Authors: Laurel Parker
Addresses: The George Washington Law School, 2030 F Street NW, Washington DC 20006, USA
Abstract: In intellectual property law, the agreement on trade-related aspects of intellectual property rights (TRIPS) has become the ultimate tool for international enforcement. However, this product of the WTO is far from perfect. This article focuses on TRIPS' patent provisions and the effect its restrictiveness has on developing countries as they struggle with populations with HIV/AIDS. An analysis of these issues show that TRIPS provisions placed on countries as they transition into the WTO, like length of patent rights and strict copyright laws, prevent them from: obtaining generic versions of drugs, legally adhering to the requirements of the WTO, and competing economically with more developed member states. As long as medications fall under patent protections, TRIPS will continue to be important force in intellectual property law. This article serves to illustrate the need of TRIPS adapt to the concerns of developed countries as well as the needs of the developing.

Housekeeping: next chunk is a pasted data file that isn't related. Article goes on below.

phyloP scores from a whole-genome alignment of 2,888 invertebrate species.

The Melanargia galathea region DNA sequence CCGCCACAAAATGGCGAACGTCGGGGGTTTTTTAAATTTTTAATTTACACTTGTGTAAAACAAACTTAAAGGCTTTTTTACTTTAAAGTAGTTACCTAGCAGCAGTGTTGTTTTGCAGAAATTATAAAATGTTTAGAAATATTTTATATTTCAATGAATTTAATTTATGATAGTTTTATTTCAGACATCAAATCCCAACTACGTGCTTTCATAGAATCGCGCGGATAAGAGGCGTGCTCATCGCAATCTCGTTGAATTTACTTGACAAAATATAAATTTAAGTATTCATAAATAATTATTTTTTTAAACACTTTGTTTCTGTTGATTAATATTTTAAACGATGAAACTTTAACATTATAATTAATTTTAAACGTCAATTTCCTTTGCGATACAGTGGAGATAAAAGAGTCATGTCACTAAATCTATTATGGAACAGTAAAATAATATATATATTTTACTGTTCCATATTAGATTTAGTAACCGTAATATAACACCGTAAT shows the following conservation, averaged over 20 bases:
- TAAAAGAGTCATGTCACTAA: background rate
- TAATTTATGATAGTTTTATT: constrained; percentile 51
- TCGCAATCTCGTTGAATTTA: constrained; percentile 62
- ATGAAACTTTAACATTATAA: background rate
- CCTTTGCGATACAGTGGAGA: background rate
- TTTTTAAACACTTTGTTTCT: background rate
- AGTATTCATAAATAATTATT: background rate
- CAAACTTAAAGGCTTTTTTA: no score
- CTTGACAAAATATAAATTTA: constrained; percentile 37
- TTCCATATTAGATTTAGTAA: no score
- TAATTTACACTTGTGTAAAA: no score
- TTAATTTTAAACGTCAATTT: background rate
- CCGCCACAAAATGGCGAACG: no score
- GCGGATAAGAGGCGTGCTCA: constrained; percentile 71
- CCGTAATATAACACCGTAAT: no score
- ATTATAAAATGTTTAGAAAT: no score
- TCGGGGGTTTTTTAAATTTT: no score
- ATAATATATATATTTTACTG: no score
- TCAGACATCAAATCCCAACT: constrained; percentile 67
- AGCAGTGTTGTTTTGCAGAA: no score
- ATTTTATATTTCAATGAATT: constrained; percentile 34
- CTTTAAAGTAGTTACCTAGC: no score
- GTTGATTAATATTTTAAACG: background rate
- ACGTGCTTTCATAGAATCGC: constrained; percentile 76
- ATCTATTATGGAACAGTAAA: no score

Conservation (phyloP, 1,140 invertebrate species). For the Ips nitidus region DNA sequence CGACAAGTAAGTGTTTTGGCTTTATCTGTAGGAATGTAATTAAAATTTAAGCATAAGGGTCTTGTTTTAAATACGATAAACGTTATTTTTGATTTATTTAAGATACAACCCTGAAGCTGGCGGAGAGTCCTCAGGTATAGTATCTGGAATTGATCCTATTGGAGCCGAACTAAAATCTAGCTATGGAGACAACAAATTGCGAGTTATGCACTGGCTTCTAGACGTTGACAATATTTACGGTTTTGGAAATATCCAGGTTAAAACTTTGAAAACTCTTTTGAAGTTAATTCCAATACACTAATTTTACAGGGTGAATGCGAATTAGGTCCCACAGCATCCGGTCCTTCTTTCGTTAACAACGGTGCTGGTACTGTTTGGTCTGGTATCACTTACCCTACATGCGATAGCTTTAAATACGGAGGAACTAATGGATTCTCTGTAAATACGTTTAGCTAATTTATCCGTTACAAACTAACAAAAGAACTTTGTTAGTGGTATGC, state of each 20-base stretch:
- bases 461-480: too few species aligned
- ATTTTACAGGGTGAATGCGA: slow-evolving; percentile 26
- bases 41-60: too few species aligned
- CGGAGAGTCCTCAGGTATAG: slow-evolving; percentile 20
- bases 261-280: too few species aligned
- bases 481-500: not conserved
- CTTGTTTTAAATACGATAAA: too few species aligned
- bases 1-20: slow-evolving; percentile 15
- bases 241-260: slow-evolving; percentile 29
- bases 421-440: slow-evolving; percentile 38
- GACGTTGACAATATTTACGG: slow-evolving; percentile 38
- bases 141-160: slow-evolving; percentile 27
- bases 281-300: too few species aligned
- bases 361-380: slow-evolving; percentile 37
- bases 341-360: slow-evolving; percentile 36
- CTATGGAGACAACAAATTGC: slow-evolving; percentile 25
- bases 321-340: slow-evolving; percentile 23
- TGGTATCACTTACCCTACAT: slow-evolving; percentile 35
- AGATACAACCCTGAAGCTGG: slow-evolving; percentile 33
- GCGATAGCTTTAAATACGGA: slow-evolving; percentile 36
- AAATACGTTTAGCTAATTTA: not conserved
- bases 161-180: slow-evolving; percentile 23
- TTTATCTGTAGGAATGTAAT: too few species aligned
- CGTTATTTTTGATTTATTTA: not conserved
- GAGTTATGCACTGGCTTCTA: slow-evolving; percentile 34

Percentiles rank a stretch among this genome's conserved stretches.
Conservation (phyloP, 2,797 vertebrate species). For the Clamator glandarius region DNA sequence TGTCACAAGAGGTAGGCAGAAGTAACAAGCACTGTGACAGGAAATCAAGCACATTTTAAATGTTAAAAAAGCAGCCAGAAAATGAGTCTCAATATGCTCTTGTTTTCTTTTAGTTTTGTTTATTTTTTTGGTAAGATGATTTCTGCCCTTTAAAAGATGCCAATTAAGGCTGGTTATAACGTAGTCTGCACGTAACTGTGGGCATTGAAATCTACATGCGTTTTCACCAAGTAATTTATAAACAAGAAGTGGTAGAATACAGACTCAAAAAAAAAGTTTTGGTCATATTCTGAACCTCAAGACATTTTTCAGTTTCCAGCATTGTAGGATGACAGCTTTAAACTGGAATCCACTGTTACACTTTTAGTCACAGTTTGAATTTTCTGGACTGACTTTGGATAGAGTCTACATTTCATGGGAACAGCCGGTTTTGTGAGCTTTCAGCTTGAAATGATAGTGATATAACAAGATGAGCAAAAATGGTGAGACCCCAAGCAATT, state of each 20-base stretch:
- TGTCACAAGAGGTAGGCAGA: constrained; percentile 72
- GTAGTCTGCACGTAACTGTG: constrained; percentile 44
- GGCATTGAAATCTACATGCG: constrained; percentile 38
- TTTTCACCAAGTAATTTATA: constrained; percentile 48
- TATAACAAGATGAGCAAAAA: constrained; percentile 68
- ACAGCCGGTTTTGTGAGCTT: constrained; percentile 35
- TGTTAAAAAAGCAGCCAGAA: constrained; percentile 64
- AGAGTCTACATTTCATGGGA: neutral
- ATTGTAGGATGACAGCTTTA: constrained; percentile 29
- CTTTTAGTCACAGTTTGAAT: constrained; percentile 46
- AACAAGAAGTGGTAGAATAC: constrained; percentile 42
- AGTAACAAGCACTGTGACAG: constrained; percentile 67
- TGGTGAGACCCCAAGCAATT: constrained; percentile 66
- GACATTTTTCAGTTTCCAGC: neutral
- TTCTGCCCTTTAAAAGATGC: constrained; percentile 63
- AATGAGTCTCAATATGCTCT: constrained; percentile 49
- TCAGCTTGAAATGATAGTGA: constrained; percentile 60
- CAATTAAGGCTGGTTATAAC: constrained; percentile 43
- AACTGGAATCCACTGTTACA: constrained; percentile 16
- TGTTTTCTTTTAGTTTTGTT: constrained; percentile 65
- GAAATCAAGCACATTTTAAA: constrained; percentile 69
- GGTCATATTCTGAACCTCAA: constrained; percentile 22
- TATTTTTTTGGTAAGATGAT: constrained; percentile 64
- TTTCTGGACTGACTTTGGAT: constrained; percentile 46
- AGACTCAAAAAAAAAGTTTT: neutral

Keywords: agreement on trade-related aspects of intellectual property rights; World Trade Organization; WTO; patent law; international intellectual property; HIV; AIDS; TRIPS patent provisions; developing countries; patent rights; copyright laws; generic drugs; intellectual property rights; IPR; IP law; medications; patent protection.
International Journal of Liability and Scientific Enquiry, 2012 Vol.5 No.3/4, pp.199 - 204
Received: 08 May 2021
Accepted: 12 May 2021
Published online: 31 Jan 2013 *